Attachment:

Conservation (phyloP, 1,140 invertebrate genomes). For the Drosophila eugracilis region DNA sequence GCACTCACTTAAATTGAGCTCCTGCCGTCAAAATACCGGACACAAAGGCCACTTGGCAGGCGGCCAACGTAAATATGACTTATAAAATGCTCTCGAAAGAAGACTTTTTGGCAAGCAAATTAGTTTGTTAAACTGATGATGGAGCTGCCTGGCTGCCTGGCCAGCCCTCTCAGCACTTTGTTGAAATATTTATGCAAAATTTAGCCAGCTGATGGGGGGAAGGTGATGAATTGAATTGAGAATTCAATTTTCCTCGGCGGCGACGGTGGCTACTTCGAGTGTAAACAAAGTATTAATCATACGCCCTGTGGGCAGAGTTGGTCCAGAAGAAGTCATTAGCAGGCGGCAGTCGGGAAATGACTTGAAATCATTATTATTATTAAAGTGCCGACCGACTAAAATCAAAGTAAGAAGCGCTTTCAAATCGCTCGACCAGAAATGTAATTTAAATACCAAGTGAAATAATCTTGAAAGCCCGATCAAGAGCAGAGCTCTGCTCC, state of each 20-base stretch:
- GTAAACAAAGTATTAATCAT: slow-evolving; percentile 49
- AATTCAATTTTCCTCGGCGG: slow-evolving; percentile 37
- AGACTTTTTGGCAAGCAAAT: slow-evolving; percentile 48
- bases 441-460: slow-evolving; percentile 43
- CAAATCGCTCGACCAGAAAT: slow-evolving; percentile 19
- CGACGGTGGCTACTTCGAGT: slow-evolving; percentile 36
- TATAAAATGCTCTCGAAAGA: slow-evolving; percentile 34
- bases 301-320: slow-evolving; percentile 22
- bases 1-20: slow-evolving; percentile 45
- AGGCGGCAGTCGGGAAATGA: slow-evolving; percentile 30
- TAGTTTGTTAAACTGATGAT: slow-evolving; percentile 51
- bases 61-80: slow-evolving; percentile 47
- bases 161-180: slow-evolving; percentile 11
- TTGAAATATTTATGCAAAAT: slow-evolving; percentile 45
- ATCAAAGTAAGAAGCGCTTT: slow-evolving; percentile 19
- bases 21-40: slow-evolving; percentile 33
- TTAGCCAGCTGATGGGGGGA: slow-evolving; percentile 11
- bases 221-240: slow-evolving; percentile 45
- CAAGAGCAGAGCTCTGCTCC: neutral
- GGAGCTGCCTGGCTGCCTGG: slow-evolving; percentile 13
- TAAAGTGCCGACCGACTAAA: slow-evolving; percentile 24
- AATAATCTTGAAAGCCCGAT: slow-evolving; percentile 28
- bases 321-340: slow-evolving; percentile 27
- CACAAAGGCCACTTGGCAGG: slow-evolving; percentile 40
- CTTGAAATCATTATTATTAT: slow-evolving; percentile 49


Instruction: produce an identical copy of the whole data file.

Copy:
Conservation (phyloP, 1,140 invertebrate genomes). For the Drosophila eugracilis region DNA sequence GCACTCACTTAAATTGAGCTCCTGCCGTCAAAATACCGGACACAAAGGCCACTTGGCAGGCGGCCAACGTAAATATGACTTATAAAATGCTCTCGAAAGAAGACTTTTTGGCAAGCAAATTAGTTTGTTAAACTGATGATGGAGCTGCCTGGCTGCCTGGCCAGCCCTCTCAGCACTTTGTTGAAATATTTATGCAAAATTTAGCCAGCTGATGGGGGGAAGGTGATGAATTGAATTGAGAATTCAATTTTCCTCGGCGGCGACGGTGGCTACTTCGAGTGTAAACAAAGTATTAATCATACGCCCTGTGGGCAGAGTTGGTCCAGAAGAAGTCATTAGCAGGCGGCAGTCGGGAAATGACTTGAAATCATTATTATTATTAAAGTGCCGACCGACTAAAATCAAAGTAAGAAGCGCTTTCAAATCGCTCGACCAGAAATGTAATTTAAATACCAAGTGAAATAATCTTGAAAGCCCGATCAAGAGCAGAGCTCTGCTCC, state of each 20-base stretch:
- GTAAACAAAGTATTAATCAT: slow-evolving; percentile 49
- AATTCAATTTTCCTCGGCGG: slow-evolving; percentile 37
- AGACTTTTTGGCAAGCAAAT: slow-evolving; percentile 48
- bases 441-460: slow-evolving; percentile 43
- CAAATCGCTCGACCAGAAAT: slow-evolving; percentile 19
- CGACGGTGGCTACTTCGAGT: slow-evolving; percentile 36
- TATAAAATGCTCTCGAAAGA: slow-evolving; percentile 34
- bases 301-320: slow-evolving; percentile 22
- bases 1-20: slow-evolving; percentile 45
- AGGCGGCAGTCGGGAAATGA: slow-evolving; percentile 30
- TAGTTTGTTAAACTGATGAT: slow-evolving; percentile 51
- bases 61-80: slow-evolving; percentile 47
- bases 161-180: slow-evolving; percentile 11
- TTGAAATATTTATGCAAAAT: slow-evolving; percentile 45
- ATCAAAGTAAGAAGCGCTTT: slow-evolving; percentile 19
- bases 21-40: slow-evolving; percentile 33
- TTAGCCAGCTGATGGGGGGA: slow-evolving; percentile 11
- bases 221-240: slow-evolving; percentile 45
- CAAGAGCAGAGCTCTGCTCC: neutral
- GGAGCTGCCTGGCTGCCTGG: slow-evolving; percentile 13
- TAAAGTGCCGACCGACTAAA: slow-evolving; percentile 24
- AATAATCTTGAAAGCCCGAT: slow-evolving; percentile 28
- bases 321-340: slow-evolving; percentile 27
- CACAAAGGCCACTTGGCAGG: slow-evolving; percentile 40
- CTTGAAATCATTATTATTAT: slow-evolving; percentile 49